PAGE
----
The pilot sees tag wearers being fitted with a mandatory GPS tracking device, which is issued under strict license conditions.
Real-time GPS data provides the London Probation Service with accurate location and tracking data and heatmap technology is used to show an overview of a tagged person’s movements during the course of a day, week or month as well as their lifestyle habits, ensuring that the probation service can closely monitor tagged offenders across all 32 London boroughs.
The data detects non-compliance from tagged offenders – including increased risk by those who may have entered an exclusion zone set-up to protect a victim once offenders have been released from prison. Previously, this behaviour might have gone untraced but now enforcement action can be taken promptly and where necessary to protect victims and bring perpetrators to account.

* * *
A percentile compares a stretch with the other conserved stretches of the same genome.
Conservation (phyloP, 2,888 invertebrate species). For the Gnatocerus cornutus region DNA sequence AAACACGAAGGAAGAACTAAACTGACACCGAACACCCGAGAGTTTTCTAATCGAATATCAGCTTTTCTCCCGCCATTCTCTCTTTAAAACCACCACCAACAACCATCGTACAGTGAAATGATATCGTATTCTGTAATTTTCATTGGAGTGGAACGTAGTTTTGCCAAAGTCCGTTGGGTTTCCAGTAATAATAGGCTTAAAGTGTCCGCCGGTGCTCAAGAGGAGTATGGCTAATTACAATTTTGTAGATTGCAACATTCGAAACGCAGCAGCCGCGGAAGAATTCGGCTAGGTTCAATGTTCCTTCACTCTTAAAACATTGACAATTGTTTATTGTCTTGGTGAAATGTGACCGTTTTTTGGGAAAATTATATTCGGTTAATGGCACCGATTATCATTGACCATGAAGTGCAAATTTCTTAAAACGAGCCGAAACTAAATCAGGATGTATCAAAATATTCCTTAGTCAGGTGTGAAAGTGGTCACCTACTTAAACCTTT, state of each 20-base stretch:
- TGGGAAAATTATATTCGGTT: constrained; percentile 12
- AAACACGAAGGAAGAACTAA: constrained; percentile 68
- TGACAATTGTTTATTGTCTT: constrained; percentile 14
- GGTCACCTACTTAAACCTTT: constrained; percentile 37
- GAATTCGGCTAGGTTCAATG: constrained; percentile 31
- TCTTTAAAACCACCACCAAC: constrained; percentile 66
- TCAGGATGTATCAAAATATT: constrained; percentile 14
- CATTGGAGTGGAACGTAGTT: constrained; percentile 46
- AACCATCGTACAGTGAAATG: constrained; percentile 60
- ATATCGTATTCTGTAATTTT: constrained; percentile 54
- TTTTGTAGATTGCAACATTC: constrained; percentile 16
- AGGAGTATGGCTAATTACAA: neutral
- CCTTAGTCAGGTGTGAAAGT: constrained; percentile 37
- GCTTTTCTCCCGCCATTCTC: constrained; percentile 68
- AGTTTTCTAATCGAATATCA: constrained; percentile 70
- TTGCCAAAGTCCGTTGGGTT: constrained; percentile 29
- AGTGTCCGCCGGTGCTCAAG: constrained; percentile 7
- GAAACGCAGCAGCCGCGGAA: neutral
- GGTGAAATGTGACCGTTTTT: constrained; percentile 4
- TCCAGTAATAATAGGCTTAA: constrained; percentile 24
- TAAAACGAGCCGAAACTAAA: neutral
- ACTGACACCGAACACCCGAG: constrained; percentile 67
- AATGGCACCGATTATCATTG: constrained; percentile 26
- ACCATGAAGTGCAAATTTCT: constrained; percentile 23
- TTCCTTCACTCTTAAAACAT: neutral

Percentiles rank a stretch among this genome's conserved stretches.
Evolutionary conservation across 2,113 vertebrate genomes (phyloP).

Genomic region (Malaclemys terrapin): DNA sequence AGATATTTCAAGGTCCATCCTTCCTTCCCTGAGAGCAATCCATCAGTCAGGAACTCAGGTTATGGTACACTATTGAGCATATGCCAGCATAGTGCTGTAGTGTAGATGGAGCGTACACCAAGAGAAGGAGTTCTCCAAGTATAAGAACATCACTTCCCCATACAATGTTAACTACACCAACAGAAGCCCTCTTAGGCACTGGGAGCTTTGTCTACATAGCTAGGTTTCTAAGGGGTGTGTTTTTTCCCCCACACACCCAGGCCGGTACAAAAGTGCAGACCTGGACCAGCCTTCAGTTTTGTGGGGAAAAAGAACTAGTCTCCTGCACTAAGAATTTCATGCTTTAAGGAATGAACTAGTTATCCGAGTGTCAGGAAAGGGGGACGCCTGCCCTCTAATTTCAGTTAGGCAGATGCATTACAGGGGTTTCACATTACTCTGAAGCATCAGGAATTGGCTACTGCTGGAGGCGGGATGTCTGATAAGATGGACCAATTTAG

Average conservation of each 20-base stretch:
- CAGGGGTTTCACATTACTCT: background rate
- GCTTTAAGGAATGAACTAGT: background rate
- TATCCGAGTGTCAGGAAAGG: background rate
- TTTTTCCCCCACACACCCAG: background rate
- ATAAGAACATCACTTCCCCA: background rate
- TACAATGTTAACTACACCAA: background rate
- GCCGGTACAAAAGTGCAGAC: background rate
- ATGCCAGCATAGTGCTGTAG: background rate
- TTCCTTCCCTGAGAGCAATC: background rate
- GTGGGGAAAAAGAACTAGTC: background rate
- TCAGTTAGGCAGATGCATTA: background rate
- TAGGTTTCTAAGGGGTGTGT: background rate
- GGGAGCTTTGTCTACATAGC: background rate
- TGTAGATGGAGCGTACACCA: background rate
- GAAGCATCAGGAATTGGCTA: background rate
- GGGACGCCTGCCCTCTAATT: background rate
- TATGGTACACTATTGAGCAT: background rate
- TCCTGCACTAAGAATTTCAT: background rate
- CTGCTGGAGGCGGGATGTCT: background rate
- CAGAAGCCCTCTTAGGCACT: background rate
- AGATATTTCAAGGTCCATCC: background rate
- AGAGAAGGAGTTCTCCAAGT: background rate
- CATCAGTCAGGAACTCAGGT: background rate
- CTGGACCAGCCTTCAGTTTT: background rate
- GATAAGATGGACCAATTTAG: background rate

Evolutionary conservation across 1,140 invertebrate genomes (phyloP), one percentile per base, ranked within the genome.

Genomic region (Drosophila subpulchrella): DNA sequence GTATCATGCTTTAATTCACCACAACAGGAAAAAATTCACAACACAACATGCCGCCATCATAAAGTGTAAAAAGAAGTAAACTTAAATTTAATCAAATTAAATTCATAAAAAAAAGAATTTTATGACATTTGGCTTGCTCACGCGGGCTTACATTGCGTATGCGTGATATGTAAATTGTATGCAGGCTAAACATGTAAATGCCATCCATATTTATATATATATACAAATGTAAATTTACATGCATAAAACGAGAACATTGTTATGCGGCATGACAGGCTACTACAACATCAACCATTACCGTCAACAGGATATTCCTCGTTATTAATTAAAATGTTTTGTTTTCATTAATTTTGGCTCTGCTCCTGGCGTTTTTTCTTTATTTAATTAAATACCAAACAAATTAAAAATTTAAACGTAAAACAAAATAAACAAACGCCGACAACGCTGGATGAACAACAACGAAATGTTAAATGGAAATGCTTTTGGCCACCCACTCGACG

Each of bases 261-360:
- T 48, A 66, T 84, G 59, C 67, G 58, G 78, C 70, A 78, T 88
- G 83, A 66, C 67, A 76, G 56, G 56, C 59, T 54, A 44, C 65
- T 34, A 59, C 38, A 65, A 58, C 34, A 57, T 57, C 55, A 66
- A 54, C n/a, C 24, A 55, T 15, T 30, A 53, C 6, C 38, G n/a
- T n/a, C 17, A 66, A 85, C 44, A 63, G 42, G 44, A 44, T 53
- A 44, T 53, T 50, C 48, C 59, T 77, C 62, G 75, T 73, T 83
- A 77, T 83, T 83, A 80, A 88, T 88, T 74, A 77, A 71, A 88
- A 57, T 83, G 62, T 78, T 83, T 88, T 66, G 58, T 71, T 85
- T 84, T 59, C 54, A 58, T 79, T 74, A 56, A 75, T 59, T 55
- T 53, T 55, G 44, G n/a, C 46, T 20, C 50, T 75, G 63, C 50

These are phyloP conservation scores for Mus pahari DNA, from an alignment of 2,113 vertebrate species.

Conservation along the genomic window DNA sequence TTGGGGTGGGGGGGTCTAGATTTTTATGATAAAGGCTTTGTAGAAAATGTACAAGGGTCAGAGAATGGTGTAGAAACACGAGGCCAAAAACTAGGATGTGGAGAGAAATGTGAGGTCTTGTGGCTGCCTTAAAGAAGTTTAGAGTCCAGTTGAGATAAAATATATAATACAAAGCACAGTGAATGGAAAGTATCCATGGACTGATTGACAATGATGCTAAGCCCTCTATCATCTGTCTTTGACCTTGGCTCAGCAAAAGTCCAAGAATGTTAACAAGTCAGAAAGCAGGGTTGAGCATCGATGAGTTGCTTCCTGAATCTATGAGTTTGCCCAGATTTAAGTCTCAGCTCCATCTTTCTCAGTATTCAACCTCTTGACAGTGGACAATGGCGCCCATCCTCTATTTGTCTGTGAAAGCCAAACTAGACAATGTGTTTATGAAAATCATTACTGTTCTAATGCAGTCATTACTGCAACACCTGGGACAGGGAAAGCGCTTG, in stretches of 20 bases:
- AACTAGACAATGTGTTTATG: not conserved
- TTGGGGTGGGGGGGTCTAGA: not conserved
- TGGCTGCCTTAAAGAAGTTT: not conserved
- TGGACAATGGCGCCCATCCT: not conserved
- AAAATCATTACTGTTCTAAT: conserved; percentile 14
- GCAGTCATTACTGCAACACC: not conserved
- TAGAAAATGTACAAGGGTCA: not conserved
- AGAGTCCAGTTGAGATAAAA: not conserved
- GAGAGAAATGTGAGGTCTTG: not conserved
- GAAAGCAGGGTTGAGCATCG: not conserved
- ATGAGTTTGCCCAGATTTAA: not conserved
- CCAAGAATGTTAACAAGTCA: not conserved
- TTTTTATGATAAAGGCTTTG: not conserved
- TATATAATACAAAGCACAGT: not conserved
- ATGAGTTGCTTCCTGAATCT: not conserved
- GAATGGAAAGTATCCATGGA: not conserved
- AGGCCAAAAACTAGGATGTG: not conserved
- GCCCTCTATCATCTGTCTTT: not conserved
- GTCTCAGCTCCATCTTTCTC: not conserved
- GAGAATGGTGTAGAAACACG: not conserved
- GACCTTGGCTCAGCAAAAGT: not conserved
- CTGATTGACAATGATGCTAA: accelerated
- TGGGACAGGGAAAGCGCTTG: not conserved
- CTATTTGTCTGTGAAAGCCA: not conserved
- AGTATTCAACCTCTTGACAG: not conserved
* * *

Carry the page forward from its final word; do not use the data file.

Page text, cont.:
Data collected from the pilot has also been used to assist in crime mapping – the process with which crime incident patterns are analysed by police – to automatically cross-reference the movements of tagged offenders with reported crimes in London. Initial results of crime mapping indicates that the use of GPS tagging is a deterrent to further offending. Further evidence is set to be released this year as part of a GPS Knife Crime Tagging Evaluation Report by the Mayor’s Office for Policing and Crime (MOPAC).
The mayor’s funding and extension of the GPS tagging pilot is part of continued action taken by Sadiq to tackle knife crime and violence against women and girls through his refreshed VAWG strategy. The strategy is taking a public health approach to targeting the behaviour of those who perpetrate abuse and making sure they are the focus for change.